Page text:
Hardcover ISBN:  9780821836248 
Product Code:  CHEL/350.H 
List Price:  $69.00 
MAA Member Price:  $62.10 
AMS Member Price:  $62.10 
eBook ISBN:  9781470430269 
Product Code:  CHEL/350.H.E 
List Price:  $65.00 
MAA Member Price:  $58.50 
AMS Member Price:  $58.50 
Hardcover ISBN:  9780821836248 
eBook: ISBN:  9781470430269 
Product Code:  CHEL/350.H.B 
List Price:  $134.00 $101.50 
MAA Member Price:  $120.60 $91.35 
AMS Member Price:  $120.60 $91.35 
Hardcover ISBN:  9780821836248 
Product Code:  CHEL/350.H 
List Price:  $69.00 
MAA Member Price:  $62.10 
AMS Member Price:  $62.10 
eBook ISBN:  9781470430269 
Product Code:  CHEL/350.H.E 
List Price:  $65.00 
MAA Member Price:  $58.50 
AMS Member Price:  $58.50 
Hardcover ISBN:  9780821836248 
eBook ISBN:  9781470430269 
Product Code:  CHEL/350.H.B 
List Price:  $134.00 $101.50 
MAA Member Price:  $120.60 $91.35 
AMS Member Price:  $120.60 $91.35 

Book DetailsAMS Chelsea PublishingVolume: 350; 1988; 488 ppMSC: Primary 81; Secondary 03
This monograph presents a detailed study of a class of solvable models in quantum mechanics that describe the motion of a particle in a potential having support at the positions of a discrete (finite or infinite) set of point sources. Both situations–where the strengths of the sources and their locations are precisely known and where these are only known with a given probability distribution–are covered.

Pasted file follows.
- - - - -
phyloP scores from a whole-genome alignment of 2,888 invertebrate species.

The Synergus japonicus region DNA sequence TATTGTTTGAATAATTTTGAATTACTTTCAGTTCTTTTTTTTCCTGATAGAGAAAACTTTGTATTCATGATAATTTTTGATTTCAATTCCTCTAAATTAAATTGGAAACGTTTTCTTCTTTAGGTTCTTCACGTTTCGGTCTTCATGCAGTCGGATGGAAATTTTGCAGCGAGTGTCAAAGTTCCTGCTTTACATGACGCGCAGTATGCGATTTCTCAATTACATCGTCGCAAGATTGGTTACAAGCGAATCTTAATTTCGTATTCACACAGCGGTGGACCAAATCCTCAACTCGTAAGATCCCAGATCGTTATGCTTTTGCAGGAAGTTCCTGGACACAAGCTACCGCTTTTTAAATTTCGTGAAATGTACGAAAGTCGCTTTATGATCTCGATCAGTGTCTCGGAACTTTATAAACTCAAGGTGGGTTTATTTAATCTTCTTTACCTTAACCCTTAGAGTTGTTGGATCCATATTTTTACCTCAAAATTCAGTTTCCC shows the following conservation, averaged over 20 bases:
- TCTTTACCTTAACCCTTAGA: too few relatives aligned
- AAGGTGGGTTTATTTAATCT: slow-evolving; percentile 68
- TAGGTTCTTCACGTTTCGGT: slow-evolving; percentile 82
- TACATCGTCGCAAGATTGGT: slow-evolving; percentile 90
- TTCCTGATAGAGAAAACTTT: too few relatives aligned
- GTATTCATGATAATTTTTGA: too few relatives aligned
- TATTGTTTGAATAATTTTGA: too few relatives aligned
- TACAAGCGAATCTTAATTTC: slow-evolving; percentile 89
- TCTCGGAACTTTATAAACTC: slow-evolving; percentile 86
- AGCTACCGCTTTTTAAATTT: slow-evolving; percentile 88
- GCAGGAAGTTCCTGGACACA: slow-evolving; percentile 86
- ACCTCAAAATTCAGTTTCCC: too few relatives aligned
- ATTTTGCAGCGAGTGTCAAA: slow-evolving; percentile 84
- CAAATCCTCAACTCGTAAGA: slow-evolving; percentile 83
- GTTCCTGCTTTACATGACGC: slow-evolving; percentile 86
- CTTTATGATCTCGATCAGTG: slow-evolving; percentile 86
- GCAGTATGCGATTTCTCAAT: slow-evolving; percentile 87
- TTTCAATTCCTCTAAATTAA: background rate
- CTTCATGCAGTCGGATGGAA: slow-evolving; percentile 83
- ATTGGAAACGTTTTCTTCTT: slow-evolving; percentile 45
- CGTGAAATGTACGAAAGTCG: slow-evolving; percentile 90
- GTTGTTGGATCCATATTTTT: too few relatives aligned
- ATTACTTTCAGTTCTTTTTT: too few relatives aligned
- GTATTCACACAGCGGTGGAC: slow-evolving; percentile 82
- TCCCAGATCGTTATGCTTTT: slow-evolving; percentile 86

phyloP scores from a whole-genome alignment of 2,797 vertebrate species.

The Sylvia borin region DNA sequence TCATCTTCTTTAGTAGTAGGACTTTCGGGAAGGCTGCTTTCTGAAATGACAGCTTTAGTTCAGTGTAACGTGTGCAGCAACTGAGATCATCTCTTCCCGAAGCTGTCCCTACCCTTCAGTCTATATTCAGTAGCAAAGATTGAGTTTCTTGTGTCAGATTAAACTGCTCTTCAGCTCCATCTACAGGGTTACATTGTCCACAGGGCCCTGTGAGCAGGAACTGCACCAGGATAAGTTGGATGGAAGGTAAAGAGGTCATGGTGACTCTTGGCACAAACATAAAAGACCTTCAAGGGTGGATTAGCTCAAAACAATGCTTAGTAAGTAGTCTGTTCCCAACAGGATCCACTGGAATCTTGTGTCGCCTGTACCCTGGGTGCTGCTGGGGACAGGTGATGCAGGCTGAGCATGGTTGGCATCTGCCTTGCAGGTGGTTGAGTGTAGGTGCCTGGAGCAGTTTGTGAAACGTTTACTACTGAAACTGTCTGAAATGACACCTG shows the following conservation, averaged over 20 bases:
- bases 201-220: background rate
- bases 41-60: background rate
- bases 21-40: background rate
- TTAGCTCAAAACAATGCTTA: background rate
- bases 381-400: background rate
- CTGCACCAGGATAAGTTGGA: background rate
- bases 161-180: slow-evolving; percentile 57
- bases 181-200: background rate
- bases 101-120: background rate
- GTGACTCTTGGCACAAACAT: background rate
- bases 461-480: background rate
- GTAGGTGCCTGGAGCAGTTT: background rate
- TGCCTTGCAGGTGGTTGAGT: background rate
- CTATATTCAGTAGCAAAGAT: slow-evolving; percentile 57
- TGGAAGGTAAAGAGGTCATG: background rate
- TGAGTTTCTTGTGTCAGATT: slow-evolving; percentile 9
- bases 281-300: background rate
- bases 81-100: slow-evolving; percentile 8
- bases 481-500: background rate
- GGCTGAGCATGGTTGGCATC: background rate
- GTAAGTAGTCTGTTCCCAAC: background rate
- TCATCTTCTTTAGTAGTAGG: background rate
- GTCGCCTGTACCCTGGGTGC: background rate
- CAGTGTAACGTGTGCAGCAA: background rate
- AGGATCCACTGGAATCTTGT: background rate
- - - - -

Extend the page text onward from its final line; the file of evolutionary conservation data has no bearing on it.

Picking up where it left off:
The authors present a systematic mathematical approach to these models and illustrate its connections with previous heuristic derivations and computations. Results obtained by different methods in disparate contexts are thus unified and a systematic control over approximations to the models, in which the point interactions are replaced by more regular ones, is provided.